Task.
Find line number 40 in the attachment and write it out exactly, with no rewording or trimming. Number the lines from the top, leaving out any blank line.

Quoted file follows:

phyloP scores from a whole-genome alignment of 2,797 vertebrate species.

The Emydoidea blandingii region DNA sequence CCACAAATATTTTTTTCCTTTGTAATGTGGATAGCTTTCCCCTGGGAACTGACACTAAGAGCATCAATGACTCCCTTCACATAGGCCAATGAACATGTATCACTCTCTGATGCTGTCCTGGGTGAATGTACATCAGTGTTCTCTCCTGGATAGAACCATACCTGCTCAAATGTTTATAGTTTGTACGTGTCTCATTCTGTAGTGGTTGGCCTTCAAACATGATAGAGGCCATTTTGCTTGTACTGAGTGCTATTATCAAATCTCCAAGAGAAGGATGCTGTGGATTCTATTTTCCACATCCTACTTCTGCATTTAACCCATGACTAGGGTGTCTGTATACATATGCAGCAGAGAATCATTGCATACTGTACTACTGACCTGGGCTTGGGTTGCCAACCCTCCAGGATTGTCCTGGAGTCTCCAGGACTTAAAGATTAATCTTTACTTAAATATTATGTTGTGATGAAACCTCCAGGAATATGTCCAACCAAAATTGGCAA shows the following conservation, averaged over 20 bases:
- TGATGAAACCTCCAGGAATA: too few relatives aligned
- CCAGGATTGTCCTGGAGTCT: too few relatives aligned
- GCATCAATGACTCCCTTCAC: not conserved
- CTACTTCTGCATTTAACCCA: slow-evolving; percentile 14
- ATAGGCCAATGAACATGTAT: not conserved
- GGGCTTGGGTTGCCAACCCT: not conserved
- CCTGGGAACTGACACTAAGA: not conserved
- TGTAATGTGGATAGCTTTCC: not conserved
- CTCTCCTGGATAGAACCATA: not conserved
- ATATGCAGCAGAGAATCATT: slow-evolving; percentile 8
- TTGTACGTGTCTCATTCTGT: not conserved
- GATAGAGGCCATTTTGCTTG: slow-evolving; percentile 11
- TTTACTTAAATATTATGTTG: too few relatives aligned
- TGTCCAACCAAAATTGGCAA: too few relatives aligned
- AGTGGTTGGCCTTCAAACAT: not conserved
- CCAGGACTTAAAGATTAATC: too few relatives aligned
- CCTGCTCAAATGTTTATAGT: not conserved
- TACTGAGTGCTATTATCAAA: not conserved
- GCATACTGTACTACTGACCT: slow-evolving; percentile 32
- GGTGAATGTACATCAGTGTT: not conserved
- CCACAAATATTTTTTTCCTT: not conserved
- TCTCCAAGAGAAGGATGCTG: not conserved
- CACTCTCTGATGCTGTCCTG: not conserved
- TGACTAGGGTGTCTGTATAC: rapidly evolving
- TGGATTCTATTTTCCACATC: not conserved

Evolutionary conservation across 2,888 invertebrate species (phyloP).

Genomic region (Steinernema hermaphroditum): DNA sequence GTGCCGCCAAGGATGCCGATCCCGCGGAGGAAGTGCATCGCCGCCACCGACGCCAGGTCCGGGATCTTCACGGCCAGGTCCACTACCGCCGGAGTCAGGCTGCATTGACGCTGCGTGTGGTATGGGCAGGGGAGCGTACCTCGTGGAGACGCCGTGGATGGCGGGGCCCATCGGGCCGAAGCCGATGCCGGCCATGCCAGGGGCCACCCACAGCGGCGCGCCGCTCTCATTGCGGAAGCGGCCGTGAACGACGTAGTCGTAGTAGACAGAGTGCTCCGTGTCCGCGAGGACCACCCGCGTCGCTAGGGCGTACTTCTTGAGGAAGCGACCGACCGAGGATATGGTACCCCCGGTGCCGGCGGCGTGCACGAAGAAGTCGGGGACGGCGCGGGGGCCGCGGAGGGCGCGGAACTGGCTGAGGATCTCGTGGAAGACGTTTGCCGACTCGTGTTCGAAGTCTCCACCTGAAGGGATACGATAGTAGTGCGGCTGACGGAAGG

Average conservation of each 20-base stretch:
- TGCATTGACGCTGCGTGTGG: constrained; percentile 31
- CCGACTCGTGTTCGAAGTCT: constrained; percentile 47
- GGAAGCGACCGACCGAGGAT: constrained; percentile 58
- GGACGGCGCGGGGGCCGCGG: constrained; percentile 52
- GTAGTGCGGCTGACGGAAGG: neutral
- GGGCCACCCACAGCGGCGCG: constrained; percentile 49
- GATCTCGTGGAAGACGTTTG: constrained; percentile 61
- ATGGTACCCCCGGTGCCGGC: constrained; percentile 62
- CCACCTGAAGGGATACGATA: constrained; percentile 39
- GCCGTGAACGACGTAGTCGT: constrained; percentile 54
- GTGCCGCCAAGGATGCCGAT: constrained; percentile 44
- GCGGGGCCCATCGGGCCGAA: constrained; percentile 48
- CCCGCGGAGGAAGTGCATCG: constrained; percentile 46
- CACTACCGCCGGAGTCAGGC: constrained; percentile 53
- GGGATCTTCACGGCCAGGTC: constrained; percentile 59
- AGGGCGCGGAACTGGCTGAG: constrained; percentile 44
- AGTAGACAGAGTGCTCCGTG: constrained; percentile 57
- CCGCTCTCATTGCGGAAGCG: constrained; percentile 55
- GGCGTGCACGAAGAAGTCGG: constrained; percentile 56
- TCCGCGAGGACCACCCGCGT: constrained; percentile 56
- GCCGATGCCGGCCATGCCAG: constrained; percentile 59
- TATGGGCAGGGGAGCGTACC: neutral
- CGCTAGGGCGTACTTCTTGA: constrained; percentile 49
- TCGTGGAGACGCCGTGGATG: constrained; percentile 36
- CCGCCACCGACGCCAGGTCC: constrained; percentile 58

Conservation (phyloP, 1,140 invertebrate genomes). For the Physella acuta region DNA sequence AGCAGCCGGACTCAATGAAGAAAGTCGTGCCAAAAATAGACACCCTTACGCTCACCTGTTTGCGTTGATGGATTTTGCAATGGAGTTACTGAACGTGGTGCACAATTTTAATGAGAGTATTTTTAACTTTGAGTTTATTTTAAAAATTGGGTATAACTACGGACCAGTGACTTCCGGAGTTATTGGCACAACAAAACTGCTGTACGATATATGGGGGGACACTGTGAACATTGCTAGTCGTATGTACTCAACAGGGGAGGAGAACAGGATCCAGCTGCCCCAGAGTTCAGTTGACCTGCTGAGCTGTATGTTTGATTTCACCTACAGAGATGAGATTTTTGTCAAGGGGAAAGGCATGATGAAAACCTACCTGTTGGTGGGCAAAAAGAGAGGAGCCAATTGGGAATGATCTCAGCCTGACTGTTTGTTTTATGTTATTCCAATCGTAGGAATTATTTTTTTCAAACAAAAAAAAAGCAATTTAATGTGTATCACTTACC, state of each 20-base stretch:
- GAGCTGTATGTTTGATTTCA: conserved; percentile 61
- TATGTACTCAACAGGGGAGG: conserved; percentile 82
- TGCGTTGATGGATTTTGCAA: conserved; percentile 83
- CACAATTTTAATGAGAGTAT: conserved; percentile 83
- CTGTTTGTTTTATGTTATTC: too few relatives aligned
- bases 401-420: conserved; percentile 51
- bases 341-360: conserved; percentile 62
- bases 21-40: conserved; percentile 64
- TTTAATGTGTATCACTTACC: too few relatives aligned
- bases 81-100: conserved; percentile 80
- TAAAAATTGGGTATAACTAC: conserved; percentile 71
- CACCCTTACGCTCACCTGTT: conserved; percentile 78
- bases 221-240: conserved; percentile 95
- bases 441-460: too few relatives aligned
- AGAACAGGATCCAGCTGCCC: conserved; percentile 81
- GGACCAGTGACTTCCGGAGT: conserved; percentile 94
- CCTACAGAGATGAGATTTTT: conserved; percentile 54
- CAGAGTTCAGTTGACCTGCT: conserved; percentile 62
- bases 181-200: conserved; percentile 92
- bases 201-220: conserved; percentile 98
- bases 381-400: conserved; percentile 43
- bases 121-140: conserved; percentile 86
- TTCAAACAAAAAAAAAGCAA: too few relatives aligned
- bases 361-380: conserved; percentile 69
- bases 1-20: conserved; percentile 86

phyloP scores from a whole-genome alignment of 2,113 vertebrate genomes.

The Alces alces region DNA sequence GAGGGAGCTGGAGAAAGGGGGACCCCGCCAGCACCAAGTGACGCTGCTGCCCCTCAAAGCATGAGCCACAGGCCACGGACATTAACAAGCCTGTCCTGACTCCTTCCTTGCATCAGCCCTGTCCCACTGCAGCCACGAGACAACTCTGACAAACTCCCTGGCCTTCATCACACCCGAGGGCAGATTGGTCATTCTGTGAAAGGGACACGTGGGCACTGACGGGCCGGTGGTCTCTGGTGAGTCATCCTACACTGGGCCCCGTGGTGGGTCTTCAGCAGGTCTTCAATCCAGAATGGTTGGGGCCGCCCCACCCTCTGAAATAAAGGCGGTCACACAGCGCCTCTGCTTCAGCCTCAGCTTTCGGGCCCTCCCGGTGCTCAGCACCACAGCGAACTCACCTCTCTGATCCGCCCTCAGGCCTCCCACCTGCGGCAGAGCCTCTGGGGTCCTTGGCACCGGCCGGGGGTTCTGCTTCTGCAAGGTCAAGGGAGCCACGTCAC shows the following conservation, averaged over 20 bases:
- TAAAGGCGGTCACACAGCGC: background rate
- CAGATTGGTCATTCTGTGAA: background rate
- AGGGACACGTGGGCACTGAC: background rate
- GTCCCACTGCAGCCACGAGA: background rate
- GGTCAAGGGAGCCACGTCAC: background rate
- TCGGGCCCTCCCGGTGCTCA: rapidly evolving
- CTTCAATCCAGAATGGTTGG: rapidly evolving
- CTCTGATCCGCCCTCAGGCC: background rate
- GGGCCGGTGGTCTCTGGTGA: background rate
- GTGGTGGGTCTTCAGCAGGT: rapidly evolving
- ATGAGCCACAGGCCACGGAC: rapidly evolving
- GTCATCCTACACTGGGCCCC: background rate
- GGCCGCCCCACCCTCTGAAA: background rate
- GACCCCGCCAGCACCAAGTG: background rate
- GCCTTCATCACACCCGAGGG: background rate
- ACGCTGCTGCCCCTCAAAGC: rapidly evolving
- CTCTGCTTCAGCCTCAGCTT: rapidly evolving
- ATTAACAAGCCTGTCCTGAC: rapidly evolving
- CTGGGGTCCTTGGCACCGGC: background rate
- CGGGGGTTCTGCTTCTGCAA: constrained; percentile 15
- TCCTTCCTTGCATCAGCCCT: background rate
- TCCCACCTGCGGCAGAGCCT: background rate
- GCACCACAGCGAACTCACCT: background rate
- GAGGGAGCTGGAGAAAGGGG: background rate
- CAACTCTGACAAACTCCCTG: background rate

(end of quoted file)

- GCCGTGAACGACGTAGTCGT: constrained; percentile 54